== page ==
My laptop (HP Envy X360 from 2016) is slowly but surely getting old, which implies that some things have not been working as smooth. Battery life has deteriorated, thermals are handled poorly and the thick bezels surrounding the display are begging to be replaced with thinner solutions. Of course, I have been dying to do so, and the motivation is from the kind of laptop tech we consume from online materials as folks in progressive countries have access to the best machines at an affordable price – but here, it is nearly impossible to rock a good mobile computer without making a hole in your pocket. To this end, all I can do is use my antiquated machine in the best way possible, which includes tweaking it to run just fine by adjusting a few settings here and there, and using tools are seldomly resource hogs.
So, what did I do? Well, I pushed Chrome browser to the background because it hurts my RAM and spins my fans too fast and often if I run more than ten tabs – but this is not news to you guys because we all know what Chrome does, and it is not pretty.
Now enter Opera browser. I know the company has affiliations to China, which is a bad thing in tech for some reason, bearing in mind that Opera has not been doing things quite well for its mobile products. The Opera Mini browser is now an ad mess, and some of Opera’s fintech products are actually shady – but we already talked about that.
Now hear me out: I installed Opera mainly because I really wanted to. I have come to learn that it is faster, works admirably on a slow Telkom 4G connection tethered from one end of my house, and hey, it has a free VPN (which is how I have been watching the fifth season of Better Call Saul on Netflix because locally, we only have access up to S03).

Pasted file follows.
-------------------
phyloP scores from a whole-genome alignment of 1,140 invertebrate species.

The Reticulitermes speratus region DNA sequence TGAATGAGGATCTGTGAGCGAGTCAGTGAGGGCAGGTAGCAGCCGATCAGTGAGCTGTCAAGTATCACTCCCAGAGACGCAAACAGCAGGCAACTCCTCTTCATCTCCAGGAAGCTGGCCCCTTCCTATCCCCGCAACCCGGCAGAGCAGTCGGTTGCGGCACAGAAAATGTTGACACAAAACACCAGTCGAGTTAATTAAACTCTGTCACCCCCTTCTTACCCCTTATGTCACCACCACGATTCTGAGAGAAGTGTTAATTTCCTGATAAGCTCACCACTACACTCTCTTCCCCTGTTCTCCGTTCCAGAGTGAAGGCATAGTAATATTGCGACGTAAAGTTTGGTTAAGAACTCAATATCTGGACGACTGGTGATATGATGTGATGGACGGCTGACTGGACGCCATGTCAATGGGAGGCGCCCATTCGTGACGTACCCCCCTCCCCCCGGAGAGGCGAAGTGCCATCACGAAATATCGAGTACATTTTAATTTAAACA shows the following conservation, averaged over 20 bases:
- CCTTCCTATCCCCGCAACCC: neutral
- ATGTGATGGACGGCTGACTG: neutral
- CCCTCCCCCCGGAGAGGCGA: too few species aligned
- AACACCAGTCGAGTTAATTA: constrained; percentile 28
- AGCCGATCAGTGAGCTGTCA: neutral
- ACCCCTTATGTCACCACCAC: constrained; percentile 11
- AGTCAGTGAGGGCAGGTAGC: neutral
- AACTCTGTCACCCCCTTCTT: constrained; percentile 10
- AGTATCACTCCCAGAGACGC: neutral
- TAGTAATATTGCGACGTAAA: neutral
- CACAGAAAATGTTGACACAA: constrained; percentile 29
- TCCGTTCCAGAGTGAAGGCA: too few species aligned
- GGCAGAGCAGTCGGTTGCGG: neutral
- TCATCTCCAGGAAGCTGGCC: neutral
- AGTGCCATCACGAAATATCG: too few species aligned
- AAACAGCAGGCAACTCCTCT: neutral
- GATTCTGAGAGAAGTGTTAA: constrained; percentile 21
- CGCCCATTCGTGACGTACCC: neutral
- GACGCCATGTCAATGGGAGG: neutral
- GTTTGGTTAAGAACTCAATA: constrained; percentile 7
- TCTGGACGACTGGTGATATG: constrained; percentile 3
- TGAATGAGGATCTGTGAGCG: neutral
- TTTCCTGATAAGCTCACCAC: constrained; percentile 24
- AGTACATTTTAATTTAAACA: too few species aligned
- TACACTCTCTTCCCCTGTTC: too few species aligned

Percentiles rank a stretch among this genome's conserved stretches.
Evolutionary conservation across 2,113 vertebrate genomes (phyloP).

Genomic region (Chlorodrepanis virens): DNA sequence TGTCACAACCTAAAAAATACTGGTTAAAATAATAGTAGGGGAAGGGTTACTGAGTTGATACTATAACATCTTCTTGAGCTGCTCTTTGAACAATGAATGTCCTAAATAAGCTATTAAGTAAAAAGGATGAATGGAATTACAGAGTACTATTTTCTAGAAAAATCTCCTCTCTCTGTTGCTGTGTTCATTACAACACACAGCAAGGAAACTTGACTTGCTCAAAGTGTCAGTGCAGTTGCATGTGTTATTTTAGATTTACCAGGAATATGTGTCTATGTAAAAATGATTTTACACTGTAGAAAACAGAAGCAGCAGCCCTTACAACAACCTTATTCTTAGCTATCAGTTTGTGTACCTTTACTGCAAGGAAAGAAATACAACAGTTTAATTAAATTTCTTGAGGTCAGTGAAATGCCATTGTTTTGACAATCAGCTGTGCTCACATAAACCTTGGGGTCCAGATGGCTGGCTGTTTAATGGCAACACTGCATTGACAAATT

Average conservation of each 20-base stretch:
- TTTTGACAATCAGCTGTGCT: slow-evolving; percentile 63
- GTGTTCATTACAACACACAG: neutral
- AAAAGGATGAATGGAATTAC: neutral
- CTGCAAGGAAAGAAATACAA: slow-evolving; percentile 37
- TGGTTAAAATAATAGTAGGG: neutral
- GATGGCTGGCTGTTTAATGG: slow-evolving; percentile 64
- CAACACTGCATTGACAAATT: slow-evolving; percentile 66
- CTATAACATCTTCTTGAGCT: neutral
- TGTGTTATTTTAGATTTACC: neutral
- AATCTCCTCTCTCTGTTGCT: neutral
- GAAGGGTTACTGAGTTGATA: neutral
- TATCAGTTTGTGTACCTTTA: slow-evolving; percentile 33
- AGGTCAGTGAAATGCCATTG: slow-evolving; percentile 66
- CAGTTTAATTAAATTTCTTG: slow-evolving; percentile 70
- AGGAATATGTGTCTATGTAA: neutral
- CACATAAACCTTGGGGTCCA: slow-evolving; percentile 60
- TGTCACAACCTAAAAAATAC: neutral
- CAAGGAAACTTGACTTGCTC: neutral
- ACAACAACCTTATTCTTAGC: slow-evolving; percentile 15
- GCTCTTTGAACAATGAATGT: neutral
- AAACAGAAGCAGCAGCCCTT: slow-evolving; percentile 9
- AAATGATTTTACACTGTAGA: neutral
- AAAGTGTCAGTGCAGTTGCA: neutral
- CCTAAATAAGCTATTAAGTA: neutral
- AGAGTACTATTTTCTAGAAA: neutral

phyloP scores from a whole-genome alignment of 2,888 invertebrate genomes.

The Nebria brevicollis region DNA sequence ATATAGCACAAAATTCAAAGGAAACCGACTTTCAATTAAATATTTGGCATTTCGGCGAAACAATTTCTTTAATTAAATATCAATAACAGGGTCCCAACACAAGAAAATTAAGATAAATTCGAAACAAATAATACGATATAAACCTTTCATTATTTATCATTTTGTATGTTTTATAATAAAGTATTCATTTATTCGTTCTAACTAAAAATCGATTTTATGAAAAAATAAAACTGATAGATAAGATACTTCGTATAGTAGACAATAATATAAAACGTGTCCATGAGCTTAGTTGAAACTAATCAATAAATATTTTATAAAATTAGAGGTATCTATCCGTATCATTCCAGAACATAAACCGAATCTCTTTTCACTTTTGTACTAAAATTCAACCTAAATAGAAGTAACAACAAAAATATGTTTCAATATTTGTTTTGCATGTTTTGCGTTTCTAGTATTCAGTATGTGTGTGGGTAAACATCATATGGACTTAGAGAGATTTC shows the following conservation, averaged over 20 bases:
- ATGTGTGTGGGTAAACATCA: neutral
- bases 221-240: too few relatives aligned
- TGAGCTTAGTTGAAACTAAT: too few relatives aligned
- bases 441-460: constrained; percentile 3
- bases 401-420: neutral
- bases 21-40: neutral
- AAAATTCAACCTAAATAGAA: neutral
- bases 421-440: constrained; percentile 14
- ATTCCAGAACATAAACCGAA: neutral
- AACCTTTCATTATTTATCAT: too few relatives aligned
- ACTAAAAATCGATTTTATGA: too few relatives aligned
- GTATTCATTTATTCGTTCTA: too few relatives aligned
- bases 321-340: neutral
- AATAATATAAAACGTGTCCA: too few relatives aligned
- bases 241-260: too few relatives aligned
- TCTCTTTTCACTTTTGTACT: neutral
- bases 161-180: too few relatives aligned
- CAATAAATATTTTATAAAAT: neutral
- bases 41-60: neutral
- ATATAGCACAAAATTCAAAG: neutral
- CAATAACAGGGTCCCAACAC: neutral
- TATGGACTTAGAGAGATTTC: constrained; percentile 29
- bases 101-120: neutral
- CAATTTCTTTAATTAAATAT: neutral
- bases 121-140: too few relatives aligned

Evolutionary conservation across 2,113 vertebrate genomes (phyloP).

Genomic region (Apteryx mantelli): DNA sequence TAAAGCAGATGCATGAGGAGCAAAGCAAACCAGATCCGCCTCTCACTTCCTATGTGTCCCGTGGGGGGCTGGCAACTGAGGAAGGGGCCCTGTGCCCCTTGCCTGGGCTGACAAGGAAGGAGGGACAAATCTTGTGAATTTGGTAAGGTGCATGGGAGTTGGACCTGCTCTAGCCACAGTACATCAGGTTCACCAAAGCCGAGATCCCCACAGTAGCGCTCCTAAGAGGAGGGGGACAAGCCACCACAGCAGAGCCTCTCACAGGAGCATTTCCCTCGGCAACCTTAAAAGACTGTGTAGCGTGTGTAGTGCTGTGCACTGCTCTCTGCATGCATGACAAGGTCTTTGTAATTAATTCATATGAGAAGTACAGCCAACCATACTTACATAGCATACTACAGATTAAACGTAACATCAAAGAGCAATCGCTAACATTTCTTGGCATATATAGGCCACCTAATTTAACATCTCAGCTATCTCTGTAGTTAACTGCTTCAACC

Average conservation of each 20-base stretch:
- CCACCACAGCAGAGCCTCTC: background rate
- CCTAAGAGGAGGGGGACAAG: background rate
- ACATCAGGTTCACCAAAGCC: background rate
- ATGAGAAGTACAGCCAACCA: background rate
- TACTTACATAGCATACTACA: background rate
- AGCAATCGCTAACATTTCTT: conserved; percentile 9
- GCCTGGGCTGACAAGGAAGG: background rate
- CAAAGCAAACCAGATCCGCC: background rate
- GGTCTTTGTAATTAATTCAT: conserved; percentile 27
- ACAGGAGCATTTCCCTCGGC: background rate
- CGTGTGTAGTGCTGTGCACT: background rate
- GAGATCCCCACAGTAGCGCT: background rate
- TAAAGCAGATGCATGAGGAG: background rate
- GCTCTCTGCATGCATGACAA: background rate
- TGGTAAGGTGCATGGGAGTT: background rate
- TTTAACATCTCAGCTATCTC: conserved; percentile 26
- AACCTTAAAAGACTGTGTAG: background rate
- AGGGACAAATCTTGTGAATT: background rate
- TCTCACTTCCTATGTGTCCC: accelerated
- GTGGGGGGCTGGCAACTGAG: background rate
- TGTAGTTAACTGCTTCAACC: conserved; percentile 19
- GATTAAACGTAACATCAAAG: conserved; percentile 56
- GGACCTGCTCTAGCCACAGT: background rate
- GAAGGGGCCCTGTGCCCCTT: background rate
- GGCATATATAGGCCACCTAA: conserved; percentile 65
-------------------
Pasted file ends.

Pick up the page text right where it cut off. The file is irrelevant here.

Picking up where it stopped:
Therefore, in summary, these are some of the most interesting features I have come to like about it, which means I will stick here for a while before moving on to something else.
The free built-in VPN
Yes, that’s right. Not many browsers have this feature. In Chrome, for instance, you have to use an extension or download a VPN app and tunnel your entire computer traffic through it. In Opera’s case, it is just a toggle you click on the Setting Menu and you are good to go. However, you are limited to continents and not countries, that is the Americas, Asia, and Europe. Still, it is free and I can work with that – and the best part is that you can watch shows and YouTube videos that are regionally locked.
Built-in ad blocker
This is another underrated feature. In Chrome, of course, I have to use an extension to block ads. You know, not all of us are particularly fond of ad interruptions on YouTube, and it is very nice of Opera to do this for us without seeking a third-party solution.
Chrome extensions are supported here
Opera is not a popular browser, so it does not receive huge developer support, hence it has limited extension support. The good thing is that you can install Chrome extensions here quite easily. All you needed is this Chrome extension for Opera. Install it, and below it, it gives you a link to the Chrome Store. Open it, and search for your favourite Chrome extension. Add it to Opera, and that’s it.
While Firefox and Chrome are fast on powerful machines, Opera is equally fluid, no doubt about it. It uses less internet and PC resources. The experience is just a breeze.
Ability to customize keyboard shortcuts
I know many of us love their keyboard shortcuts. I use them a lot because they make life easier, and you can customize your own in Opera. I can get access to my extension through CLTR+SHIFT+E, or close a tab through CLTR+W. All these can be edited according to your preferences going to the Shortcuts section, and configuring them.
Lastly, I wish the Opera store had more extensions without reverting to other solutions. I also wish the built-in torrent app was faster, but it works.